And wow, hm. Lots of things went well. The articulated runs I was worried about, in the last movement of Haydn 101, were clean, or close to it by my standards. I guess the practicing worked. But a wide variety of other things happened that were entirely new. I feel worst about the opening of the Andante in Haydn, the clock movement in the clock symphony, and the bassoons are the ticking clock. I could have sworn I'd locked the conductor's tempo in before beginning, but when the downbeat came, it sure seemed like a totally unrelated tempo. Perhaps it was, without a video I can't know what really happened. Likely the conductor would blame himself if challenged -- he makes a point of always taking all blame, whether fairly or not. Things were pretty disorganized for a few bars, and I dropped out briefly to try to avoid further damage. We got back on track, but it was not an auspicious start.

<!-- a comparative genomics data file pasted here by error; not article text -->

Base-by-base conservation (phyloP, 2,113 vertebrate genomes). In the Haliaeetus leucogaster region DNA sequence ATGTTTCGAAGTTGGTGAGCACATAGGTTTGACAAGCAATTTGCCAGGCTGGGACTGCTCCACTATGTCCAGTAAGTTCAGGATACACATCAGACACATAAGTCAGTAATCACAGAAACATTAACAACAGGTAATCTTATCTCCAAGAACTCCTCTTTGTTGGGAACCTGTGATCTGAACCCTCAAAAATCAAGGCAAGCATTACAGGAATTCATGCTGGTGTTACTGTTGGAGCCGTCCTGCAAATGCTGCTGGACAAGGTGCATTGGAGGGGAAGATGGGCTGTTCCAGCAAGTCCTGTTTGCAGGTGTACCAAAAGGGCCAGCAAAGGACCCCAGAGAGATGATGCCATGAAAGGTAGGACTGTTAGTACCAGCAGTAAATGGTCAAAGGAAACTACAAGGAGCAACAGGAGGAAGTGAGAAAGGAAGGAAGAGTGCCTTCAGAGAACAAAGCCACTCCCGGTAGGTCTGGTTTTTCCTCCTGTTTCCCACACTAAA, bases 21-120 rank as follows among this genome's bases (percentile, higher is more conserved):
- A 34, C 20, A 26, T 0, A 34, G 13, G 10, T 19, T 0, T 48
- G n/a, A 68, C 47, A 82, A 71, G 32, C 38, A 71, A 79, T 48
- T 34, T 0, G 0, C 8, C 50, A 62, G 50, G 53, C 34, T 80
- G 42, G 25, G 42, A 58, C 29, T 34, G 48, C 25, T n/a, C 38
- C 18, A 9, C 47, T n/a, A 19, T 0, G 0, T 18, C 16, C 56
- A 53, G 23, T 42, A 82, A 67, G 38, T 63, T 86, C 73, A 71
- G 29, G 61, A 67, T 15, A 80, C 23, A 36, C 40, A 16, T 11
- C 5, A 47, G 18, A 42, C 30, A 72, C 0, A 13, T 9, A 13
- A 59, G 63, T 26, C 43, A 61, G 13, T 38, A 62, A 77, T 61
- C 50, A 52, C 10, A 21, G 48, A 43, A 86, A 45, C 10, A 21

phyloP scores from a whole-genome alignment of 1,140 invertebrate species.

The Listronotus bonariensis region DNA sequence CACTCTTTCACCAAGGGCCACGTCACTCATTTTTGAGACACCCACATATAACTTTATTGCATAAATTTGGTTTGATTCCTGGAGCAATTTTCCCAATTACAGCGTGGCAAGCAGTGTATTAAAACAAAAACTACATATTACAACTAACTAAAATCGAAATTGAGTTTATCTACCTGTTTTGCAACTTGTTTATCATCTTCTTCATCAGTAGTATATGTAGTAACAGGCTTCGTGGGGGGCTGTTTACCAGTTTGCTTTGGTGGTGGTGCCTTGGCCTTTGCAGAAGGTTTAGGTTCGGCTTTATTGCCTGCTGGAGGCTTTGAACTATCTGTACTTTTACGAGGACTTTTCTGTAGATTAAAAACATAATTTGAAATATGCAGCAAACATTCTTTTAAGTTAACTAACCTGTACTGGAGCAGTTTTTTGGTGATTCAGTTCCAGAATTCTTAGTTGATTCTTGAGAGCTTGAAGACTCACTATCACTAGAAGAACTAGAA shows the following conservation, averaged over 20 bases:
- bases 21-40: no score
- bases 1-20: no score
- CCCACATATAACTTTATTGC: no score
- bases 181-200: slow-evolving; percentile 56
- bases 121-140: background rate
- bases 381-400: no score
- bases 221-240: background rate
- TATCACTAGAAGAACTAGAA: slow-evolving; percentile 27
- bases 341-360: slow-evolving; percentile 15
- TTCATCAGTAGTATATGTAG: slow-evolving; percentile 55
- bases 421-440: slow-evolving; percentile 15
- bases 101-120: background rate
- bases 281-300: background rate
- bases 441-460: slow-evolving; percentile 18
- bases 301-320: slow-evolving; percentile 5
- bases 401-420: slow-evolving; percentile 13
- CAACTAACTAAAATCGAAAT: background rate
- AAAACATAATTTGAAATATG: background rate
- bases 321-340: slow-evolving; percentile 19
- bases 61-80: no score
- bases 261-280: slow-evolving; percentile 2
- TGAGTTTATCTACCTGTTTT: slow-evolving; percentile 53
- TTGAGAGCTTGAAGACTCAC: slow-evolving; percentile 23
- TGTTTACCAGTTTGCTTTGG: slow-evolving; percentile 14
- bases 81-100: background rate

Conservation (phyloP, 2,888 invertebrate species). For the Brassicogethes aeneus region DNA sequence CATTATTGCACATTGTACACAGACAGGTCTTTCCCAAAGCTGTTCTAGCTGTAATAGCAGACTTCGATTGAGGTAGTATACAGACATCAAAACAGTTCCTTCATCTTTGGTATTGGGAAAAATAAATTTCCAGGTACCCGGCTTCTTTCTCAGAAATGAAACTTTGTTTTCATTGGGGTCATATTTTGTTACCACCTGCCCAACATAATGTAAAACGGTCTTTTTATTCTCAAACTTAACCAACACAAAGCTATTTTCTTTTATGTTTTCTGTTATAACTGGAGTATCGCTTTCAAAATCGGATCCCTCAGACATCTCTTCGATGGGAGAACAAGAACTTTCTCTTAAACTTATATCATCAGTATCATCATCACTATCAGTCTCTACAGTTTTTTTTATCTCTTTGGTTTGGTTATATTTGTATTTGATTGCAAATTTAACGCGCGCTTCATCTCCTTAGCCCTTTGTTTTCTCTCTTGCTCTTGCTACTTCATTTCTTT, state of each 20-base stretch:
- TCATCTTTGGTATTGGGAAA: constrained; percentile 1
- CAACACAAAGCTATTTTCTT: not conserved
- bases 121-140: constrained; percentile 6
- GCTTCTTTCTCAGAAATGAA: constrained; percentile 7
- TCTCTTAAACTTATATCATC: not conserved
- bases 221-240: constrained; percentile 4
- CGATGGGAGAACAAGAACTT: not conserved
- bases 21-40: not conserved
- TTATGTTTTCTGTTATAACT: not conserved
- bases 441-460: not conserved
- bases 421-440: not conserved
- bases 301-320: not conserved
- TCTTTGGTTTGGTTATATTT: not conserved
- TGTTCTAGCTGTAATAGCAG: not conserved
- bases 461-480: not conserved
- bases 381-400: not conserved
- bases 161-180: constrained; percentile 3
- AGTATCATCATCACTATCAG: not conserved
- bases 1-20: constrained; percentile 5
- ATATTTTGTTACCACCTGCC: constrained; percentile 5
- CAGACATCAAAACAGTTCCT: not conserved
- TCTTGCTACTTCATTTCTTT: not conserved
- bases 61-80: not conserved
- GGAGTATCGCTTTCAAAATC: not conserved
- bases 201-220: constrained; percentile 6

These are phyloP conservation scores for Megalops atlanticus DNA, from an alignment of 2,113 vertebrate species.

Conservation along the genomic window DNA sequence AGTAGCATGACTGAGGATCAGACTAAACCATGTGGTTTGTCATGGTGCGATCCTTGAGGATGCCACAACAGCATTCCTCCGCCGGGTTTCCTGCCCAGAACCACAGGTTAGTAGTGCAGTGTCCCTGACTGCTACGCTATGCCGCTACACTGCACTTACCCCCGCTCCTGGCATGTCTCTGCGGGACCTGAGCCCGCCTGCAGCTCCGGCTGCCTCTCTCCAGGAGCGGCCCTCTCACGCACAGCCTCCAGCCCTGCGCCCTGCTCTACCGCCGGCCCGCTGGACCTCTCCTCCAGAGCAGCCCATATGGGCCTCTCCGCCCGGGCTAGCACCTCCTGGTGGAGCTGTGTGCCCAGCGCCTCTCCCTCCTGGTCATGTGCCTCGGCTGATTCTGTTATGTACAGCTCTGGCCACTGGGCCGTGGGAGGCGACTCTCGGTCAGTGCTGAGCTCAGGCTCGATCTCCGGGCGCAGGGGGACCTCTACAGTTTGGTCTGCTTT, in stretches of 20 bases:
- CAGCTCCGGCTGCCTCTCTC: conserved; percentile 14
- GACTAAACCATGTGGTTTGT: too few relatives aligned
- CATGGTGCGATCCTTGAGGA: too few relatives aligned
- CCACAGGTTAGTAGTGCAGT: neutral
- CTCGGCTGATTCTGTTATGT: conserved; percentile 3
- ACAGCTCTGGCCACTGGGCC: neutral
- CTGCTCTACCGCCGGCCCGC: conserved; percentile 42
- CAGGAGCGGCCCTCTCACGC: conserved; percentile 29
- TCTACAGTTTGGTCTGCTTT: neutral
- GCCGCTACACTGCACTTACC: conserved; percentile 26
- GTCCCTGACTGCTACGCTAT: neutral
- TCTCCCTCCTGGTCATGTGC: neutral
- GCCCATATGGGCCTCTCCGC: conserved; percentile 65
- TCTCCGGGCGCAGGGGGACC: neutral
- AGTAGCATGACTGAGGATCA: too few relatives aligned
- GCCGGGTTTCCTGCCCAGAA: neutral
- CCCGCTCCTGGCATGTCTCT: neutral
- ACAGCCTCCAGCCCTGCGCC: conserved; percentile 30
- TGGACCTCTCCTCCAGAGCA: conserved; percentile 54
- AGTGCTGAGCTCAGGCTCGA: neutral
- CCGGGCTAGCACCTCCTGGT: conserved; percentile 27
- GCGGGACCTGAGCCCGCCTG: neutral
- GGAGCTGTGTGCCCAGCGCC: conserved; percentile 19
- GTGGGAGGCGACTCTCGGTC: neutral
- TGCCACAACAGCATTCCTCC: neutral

The second half of the program was Christmas tunes, which are supposed to be easy, sightreading material almost. And some of it was great, but there were times when it seemed like half the orchestra was lost. That hasn't happened to me since junior high. I remember distinctly, playing some repetitive part, when the conductor called out a rehearsal number. Desperate measure, that. Of course, it was also not where I was, so I assumed that he was confused, but that he'd figure it out soon, and kept playing where I was. That sounded fine for awhile, and there were other people with me, but I ended up skipping ahead a bit later. My goodness.
At least I wasn't spending all my time worrying about being in tune.
My kids came. I think they enjoyed the show, and heard a bit of bassoon. I think it's good to be exposed to adults playing music for fun.